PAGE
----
Title: Re: What happened to the Goldens?
Post by: Yaz on May 23, 2006, 07:15:22 AM
Here in Toronto, Ontario, we are noticing a rise in aggressive Goldens. There are a few breeders whose lines are still wonderful, but as other posts mentioned, the proliferation of breeding for money is causing a lot of trouble with this wonderful breed.
The funny thing is that I have had people/other dog owners say to me when they meet our Saint,
"Why didn't you want to get a Golden/Lab/Doodle?".
At first I tried to explain our reasons for getting a Saint, but have now shortened my answer to
"Because they have not had their temperment ruined like many of the breeds that used to be dependablely great dogs."


Title: Re: What happened to the Goldens?
Post by: sc.trojans on June 04, 2006, 08:01:05 PM

To follow up on my original point about deteriorating temperaments, often tied to deteriorating orthopedics, it is worth noting that it is often unuseful to judege puppies however.  My backyard bred golden was an angel and LOVED dogs for the first 2 1/2 years of her life. It is very common for Goldens to mature and lose their "party attitude", at which time they become much more selective about the dogs they will engage with and the behavior they will tolerate.  This was the case with my girl.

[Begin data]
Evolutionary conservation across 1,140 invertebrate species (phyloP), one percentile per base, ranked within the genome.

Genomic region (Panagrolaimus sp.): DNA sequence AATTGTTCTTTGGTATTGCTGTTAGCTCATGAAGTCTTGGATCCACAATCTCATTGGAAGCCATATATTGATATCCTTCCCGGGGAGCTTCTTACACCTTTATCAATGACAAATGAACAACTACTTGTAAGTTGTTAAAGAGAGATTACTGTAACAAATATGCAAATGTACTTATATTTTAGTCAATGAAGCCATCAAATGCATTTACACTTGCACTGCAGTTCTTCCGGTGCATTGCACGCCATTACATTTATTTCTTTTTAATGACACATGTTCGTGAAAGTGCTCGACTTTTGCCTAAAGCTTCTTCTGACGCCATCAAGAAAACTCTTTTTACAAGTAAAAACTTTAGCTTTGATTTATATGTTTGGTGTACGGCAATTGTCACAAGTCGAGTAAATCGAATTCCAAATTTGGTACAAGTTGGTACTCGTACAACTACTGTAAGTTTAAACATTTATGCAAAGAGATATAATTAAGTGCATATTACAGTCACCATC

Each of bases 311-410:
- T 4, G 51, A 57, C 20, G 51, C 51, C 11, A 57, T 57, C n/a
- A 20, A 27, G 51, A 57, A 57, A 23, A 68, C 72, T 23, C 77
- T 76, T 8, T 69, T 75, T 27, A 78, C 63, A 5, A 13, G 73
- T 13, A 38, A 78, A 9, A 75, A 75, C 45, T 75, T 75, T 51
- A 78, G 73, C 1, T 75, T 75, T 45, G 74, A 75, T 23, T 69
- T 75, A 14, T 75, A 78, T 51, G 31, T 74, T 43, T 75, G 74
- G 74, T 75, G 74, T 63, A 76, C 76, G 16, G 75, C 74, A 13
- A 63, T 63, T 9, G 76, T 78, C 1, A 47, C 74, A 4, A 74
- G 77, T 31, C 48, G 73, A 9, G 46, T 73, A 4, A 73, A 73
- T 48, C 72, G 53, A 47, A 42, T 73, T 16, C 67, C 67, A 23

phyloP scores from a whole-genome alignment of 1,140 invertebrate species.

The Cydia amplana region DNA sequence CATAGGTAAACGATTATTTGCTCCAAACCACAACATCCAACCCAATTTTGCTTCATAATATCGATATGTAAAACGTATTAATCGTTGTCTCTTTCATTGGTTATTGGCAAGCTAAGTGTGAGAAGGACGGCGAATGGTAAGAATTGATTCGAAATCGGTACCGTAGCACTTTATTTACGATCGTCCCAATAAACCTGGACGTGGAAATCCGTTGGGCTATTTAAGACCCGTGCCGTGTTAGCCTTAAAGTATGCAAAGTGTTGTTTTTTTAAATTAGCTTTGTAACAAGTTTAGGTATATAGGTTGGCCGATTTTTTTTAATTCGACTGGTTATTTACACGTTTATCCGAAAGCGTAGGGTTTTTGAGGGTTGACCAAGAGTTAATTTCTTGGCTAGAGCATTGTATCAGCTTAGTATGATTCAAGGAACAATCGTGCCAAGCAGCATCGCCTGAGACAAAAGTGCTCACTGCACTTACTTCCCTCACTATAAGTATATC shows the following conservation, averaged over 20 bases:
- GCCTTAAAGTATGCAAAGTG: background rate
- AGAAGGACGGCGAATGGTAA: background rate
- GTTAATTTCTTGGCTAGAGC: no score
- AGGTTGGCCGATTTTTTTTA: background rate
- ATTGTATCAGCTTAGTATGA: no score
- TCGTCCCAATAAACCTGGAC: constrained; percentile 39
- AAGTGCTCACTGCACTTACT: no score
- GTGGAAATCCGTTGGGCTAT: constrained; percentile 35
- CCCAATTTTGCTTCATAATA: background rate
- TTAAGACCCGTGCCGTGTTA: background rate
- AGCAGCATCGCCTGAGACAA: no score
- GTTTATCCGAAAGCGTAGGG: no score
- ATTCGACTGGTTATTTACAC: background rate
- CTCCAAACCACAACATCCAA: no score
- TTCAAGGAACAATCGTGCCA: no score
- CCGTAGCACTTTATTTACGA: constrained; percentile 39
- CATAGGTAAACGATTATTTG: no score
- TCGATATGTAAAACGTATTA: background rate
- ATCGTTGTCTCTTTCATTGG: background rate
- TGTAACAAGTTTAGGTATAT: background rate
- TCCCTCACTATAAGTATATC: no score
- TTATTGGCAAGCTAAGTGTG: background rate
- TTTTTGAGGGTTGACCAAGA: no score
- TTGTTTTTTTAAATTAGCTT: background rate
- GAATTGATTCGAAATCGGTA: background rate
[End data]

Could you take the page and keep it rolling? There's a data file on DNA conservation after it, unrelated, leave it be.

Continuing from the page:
I also want to emphasize at the risk of making goldens sound so bad - there is nothing inappropriate or "aggressive" about a dog growling to say "stop that" - using their voice is highly appropriate corrective action and much better than true aggression - which is to bite. We have become lax about our definition of aggression and this is not useful.  I know many who think dogs who growl at hyper dogs or puppies are being aggressive, when in reality they are disciplining and teaching - something everyone should want their hyper lab or golden puppy to receive - they learn better from adult dogs about how to behave than they do from us humans.  As long as the discipline isn't over the top, it is important instruction.

We shouldn't be too quick to judge the growling dog as the problem - more often than not, it is the quiet dog who committed the greatest offense in the dog world and is the problem.  Check out this article to understand more about what I mean: Entitled "He Just Wants to Say Hi" http://www.flyingdogpress.com/sayhi.html